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So my boss put forth a 'research and find out question' to me:

  • Are there ANY (absolutely any, no matter the dumbest, but any) metrics for requirements management? Eg. Requirements completeness, consistency and productivity (being the most difficult to nail down i.e. what is meant by productivity).

Similar question with respect to design and architecture level metrics. I.e., do any exist and what are they if they do.

It's kinda fuzzy right now but I wanted to know what are the metrics that you have commonly used at these stages (if at all) and what have you found to be worthwhile. The notion is that most companies can (and do) come up with proprietary metrics to measure stuff related to the requirements/design/architecture phases but are there any 'commonly applicable' ones?

Note: I'm not looking for code related metrics like cyclomatic complexity or bugs/100 LOC or function points

I'm aware of the product backlog in the agile community along with release burndown release burndown charts tend to give you a good idea of things but they don't work as well in a non-story-point estimation environment, IMO. They are good proxies to measure the aforementioned requirements consistency, completeness and productivity aspects but not sure about how well can they cater to that.

I'm well aware of it being a hard problem, I'm not looking for a solution but mere opinion/view points on what have you used or seen/heard being used in this regard. Research paper references more than welcome too :)

  • Not a duplicate, but similar to What are good metrics for an SRS? – Adam Wuerl Jul 8 '11 at 16:02
  • Yup! Had looked at that. Most texts say that you should "track" such metrics, my question is "what metrics" have been able to quantify those ideas concretely and what has been the experience of using them. Eg. It's good for requirements to not be ambiguous, but is there any (no matter how obscure, less used, dumb) metric that helps quantify ambiguity?? – PhD Jul 8 '11 at 16:04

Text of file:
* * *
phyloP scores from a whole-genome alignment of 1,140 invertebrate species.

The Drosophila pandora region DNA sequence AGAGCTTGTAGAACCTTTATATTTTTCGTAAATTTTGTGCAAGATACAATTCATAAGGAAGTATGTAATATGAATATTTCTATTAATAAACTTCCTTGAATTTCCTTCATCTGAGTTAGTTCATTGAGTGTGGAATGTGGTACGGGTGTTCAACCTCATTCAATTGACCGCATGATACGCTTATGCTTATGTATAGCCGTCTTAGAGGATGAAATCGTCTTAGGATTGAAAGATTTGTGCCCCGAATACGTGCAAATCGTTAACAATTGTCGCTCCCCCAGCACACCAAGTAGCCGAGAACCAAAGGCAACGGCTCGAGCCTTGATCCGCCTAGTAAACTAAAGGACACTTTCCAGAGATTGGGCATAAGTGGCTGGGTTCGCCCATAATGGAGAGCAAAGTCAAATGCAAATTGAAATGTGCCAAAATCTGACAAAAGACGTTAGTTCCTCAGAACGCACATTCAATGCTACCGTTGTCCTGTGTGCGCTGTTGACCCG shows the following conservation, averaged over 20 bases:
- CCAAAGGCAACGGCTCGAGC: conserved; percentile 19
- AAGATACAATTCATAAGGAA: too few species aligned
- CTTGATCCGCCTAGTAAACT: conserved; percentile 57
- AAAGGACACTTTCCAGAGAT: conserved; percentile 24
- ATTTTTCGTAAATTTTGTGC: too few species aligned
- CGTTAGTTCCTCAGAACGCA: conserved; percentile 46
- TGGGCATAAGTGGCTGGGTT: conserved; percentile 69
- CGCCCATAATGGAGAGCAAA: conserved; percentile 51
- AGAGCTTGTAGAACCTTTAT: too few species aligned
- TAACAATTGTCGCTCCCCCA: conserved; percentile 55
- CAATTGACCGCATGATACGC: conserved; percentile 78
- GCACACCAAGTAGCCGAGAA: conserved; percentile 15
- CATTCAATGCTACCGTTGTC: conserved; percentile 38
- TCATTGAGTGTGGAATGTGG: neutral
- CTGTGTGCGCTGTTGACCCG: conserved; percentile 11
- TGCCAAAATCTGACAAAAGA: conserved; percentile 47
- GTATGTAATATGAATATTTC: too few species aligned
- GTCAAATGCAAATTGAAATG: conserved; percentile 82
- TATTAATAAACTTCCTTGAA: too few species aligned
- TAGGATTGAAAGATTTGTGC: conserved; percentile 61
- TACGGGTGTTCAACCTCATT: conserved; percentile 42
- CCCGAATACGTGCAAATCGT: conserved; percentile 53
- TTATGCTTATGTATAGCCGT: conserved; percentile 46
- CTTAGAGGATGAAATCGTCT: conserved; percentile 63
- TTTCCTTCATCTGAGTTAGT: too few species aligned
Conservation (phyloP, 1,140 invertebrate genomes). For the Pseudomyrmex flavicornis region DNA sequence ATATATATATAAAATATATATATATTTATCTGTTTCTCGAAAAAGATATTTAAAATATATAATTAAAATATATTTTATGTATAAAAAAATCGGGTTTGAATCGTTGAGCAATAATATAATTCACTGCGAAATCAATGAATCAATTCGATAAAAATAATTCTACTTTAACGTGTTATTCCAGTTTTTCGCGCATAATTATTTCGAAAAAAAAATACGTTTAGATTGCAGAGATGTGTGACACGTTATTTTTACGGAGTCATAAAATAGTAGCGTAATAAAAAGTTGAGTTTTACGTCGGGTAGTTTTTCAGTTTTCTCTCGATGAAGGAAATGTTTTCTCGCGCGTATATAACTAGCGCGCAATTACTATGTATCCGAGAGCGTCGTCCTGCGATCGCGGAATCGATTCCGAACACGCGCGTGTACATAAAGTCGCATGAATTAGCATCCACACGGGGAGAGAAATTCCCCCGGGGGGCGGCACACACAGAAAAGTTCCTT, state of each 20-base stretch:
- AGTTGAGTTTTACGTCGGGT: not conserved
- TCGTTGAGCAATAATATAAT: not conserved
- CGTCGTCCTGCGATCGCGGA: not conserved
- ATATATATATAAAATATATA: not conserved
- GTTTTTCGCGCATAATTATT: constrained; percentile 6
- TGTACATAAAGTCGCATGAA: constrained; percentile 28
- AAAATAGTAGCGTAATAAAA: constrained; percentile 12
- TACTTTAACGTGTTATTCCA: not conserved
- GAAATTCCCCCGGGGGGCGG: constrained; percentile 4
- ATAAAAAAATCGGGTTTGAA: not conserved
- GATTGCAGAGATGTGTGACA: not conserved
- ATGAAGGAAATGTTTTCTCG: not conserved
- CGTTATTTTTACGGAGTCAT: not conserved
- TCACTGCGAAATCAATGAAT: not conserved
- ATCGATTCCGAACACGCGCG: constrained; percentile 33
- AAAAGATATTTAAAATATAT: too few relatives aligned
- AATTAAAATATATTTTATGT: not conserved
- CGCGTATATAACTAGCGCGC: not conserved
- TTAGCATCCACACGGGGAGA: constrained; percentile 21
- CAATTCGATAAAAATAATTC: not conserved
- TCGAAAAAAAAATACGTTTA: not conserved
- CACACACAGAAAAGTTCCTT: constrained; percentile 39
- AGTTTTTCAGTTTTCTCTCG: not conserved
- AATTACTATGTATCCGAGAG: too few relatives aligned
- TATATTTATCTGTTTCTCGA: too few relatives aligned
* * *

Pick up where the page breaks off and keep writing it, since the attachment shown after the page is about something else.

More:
• The best and only surefire way I know to ensure a requirement is unambiguous is to document the verification methodology. Not just the method (e.g. analysis, text, inspection, etc.) but a detailed description of exactly what you're going to do and objective pass/fail criteria. That way the meaning of the requirement is clear. Once the system has been put through the verification methodology and passed, that's what it means to satisfy the requirement. – Adam Wuerl Jul 8 '11 at 16:10
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In terms of metrics for a set of requirements:

  • number of requirements is a good indication of system complexity (it may seem silly at first as not all requirements are the same "size", but in aggregate it seems to work no worse than counting lines of code does for software complexity)
  • number of TBXs both in absolute and percentage of requirements that are not yet complete. It may also help to track the different flavors, as a TBD(etermined) is less mature than a TBR(esolved/reviewed) or a TBS(supplied)
  • number of requirements with verification methods and methodologies, as requirements that no one has thought about how to verify probably aren't that good yet
  • number of requirements flowed-down to lower-level specifications or similarly the number of childless requirements in top-level specs or orphans in lower-level specs

If you're talking about measuring the efficiency of your requirements management processes:

  • hours charged per change request released